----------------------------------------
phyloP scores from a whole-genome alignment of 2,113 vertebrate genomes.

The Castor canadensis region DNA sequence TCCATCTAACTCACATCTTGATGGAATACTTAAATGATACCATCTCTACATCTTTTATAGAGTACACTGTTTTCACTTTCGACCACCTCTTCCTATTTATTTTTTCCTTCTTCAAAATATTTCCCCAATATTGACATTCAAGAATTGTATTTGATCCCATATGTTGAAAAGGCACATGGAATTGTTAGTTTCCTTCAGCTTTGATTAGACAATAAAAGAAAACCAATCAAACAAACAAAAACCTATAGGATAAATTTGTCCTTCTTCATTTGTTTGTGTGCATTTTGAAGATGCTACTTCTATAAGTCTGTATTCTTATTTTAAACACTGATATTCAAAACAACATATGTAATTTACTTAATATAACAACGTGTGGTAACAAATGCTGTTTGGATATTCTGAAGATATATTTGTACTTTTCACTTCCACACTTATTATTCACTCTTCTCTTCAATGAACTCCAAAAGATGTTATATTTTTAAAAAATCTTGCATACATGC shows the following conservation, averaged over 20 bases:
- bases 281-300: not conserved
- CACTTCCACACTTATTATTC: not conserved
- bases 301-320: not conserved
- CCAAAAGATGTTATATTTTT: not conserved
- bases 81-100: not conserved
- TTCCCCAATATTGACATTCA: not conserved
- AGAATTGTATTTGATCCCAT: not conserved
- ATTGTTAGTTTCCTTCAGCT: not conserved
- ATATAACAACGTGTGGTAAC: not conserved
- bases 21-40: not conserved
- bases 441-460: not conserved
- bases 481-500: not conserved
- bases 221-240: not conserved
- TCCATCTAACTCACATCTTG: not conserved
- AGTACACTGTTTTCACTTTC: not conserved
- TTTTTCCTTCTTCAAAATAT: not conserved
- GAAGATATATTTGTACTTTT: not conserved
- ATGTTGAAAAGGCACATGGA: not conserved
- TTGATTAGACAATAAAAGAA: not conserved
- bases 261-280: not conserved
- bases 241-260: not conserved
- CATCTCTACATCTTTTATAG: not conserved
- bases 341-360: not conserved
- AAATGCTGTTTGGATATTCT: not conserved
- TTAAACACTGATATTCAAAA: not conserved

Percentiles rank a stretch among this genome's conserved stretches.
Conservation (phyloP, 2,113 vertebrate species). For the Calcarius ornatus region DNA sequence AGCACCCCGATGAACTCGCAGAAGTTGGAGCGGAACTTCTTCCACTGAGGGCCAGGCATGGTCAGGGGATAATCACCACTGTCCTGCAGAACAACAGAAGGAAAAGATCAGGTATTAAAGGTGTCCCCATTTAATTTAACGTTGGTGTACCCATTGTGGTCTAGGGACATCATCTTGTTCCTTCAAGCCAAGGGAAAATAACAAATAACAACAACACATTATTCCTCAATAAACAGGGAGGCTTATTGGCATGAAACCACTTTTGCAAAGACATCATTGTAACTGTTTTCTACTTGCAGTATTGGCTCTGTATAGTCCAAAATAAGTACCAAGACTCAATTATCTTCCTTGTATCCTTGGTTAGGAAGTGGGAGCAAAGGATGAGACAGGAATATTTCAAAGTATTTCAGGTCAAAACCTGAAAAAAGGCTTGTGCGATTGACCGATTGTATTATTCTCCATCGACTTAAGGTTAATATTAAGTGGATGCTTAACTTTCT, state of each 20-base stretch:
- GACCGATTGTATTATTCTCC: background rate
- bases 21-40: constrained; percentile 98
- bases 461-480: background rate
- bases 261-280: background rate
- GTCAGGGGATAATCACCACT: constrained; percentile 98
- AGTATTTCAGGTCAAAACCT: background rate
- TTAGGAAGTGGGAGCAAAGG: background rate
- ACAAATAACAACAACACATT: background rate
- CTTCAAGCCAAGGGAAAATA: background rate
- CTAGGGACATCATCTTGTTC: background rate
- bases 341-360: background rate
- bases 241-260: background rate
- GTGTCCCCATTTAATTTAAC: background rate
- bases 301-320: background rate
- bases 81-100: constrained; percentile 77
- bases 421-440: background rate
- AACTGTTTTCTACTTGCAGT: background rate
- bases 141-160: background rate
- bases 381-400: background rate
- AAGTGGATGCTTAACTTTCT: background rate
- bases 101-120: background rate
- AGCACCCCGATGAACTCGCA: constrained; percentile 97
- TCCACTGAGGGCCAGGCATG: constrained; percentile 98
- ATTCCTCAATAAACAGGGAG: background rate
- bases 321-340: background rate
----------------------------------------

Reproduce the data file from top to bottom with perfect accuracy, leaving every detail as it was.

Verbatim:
phyloP scores from a whole-genome alignment of 2,113 vertebrate genomes.

The Castor canadensis region DNA sequence TCCATCTAACTCACATCTTGATGGAATACTTAAATGATACCATCTCTACATCTTTTATAGAGTACACTGTTTTCACTTTCGACCACCTCTTCCTATTTATTTTTTCCTTCTTCAAAATATTTCCCCAATATTGACATTCAAGAATTGTATTTGATCCCATATGTTGAAAAGGCACATGGAATTGTTAGTTTCCTTCAGCTTTGATTAGACAATAAAAGAAAACCAATCAAACAAACAAAAACCTATAGGATAAATTTGTCCTTCTTCATTTGTTTGTGTGCATTTTGAAGATGCTACTTCTATAAGTCTGTATTCTTATTTTAAACACTGATATTCAAAACAACATATGTAATTTACTTAATATAACAACGTGTGGTAACAAATGCTGTTTGGATATTCTGAAGATATATTTGTACTTTTCACTTCCACACTTATTATTCACTCTTCTCTTCAATGAACTCCAAAAGATGTTATATTTTTAAAAAATCTTGCATACATGC shows the following conservation, averaged over 20 bases:
- bases 281-300: not conserved
- CACTTCCACACTTATTATTC: not conserved
- bases 301-320: not conserved
- CCAAAAGATGTTATATTTTT: not conserved
- bases 81-100: not conserved
- TTCCCCAATATTGACATTCA: not conserved
- AGAATTGTATTTGATCCCAT: not conserved
- ATTGTTAGTTTCCTTCAGCT: not conserved
- ATATAACAACGTGTGGTAAC: not conserved
- bases 21-40: not conserved
- bases 441-460: not conserved
- bases 481-500: not conserved
- bases 221-240: not conserved
- TCCATCTAACTCACATCTTG: not conserved
- AGTACACTGTTTTCACTTTC: not conserved
- TTTTTCCTTCTTCAAAATAT: not conserved
- GAAGATATATTTGTACTTTT: not conserved
- ATGTTGAAAAGGCACATGGA: not conserved
- TTGATTAGACAATAAAAGAA: not conserved
- bases 261-280: not conserved
- bases 241-260: not conserved
- CATCTCTACATCTTTTATAG: not conserved
- bases 341-360: not conserved
- AAATGCTGTTTGGATATTCT: not conserved
- TTAAACACTGATATTCAAAA: not conserved

Percentiles rank a stretch among this genome's conserved stretches.
Conservation (phyloP, 2,113 vertebrate species). For the Calcarius ornatus region DNA sequence AGCACCCCGATGAACTCGCAGAAGTTGGAGCGGAACTTCTTCCACTGAGGGCCAGGCATGGTCAGGGGATAATCACCACTGTCCTGCAGAACAACAGAAGGAAAAGATCAGGTATTAAAGGTGTCCCCATTTAATTTAACGTTGGTGTACCCATTGTGGTCTAGGGACATCATCTTGTTCCTTCAAGCCAAGGGAAAATAACAAATAACAACAACACATTATTCCTCAATAAACAGGGAGGCTTATTGGCATGAAACCACTTTTGCAAAGACATCATTGTAACTGTTTTCTACTTGCAGTATTGGCTCTGTATAGTCCAAAATAAGTACCAAGACTCAATTATCTTCCTTGTATCCTTGGTTAGGAAGTGGGAGCAAAGGATGAGACAGGAATATTTCAAAGTATTTCAGGTCAAAACCTGAAAAAAGGCTTGTGCGATTGACCGATTGTATTATTCTCCATCGACTTAAGGTTAATATTAAGTGGATGCTTAACTTTCT, state of each 20-base stretch:
- GACCGATTGTATTATTCTCC: background rate
- bases 21-40: constrained; percentile 98
- bases 461-480: background rate
- bases 261-280: background rate
- GTCAGGGGATAATCACCACT: constrained; percentile 98
- AGTATTTCAGGTCAAAACCT: background rate
- TTAGGAAGTGGGAGCAAAGG: background rate
- ACAAATAACAACAACACATT: background rate
- CTTCAAGCCAAGGGAAAATA: background rate
- CTAGGGACATCATCTTGTTC: background rate
- bases 341-360: background rate
- bases 241-260: background rate
- GTGTCCCCATTTAATTTAAC: background rate
- bases 301-320: background rate
- bases 81-100: constrained; percentile 77
- bases 421-440: background rate
- AACTGTTTTCTACTTGCAGT: background rate
- bases 141-160: background rate
- bases 381-400: background rate
- AAGTGGATGCTTAACTTTCT: background rate
- bases 101-120: background rate
- AGCACCCCGATGAACTCGCA: constrained; percentile 97
- TCCACTGAGGGCCAGGCATG: constrained; percentile 98
- ATTCCTCAATAAACAGGGAG: background rate
- bases 321-340: background rate